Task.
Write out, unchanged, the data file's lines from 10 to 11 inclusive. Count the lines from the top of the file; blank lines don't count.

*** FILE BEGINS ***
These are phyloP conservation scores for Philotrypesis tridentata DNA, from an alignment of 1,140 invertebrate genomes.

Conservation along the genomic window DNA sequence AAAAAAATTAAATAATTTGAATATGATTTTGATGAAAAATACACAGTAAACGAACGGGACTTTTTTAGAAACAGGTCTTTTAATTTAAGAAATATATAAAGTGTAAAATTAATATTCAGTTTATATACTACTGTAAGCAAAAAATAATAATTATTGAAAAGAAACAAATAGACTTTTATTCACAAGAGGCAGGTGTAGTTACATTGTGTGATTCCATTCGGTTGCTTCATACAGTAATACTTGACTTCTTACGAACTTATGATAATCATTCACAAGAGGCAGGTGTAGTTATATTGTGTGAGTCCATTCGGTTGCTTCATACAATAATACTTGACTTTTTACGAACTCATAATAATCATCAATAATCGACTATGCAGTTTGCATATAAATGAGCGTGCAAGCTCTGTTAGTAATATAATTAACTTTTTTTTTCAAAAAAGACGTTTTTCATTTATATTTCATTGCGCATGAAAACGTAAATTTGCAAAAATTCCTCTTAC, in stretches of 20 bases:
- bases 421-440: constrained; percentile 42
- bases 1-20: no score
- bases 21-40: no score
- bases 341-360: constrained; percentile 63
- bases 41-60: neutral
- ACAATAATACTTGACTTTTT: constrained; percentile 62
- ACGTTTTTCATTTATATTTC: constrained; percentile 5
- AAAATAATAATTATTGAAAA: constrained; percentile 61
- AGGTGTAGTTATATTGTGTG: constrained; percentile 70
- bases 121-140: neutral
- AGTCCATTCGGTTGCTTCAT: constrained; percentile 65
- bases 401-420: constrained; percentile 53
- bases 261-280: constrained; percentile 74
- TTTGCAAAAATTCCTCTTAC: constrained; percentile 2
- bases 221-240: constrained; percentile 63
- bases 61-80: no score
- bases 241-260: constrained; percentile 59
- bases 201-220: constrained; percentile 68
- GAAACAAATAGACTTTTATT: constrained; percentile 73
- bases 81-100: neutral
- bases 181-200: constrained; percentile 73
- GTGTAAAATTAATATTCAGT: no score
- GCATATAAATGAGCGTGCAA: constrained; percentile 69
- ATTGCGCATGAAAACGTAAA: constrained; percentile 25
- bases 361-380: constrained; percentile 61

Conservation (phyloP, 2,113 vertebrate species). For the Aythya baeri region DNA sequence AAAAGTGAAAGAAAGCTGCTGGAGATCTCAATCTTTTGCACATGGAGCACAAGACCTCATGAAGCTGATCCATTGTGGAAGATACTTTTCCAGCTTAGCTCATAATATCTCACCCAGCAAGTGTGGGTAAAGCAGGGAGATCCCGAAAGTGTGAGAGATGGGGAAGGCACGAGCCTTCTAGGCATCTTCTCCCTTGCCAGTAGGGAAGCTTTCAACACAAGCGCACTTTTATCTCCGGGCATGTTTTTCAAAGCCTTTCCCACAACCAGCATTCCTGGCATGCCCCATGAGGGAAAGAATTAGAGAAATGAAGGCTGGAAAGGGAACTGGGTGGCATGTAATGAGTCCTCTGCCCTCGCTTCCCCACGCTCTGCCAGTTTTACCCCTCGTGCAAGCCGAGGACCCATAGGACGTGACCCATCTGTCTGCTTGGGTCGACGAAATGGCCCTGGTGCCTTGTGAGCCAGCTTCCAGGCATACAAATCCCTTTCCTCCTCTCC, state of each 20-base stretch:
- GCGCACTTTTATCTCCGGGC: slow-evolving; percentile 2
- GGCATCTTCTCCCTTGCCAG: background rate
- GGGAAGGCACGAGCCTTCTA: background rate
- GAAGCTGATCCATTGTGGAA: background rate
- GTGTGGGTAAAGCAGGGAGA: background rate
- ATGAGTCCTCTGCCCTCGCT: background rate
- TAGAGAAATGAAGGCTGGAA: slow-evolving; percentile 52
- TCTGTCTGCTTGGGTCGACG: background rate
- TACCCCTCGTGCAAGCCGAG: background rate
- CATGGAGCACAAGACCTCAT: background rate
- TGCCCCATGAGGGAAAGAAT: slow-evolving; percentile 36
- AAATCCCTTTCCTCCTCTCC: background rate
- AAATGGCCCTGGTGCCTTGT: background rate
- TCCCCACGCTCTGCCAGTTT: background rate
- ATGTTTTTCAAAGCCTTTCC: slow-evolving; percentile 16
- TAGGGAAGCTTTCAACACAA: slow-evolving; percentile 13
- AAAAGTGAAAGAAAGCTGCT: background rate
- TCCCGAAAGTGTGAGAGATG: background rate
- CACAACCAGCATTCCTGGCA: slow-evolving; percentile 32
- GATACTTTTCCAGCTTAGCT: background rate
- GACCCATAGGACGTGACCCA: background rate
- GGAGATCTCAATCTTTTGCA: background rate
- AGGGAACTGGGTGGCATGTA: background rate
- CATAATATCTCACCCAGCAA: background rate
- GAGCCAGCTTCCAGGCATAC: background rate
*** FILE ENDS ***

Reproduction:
- AAAATAATAATTATTGAAAA: constrained; percentile 61
- AGGTGTAGTTATATTGTGTG: constrained; percentile 70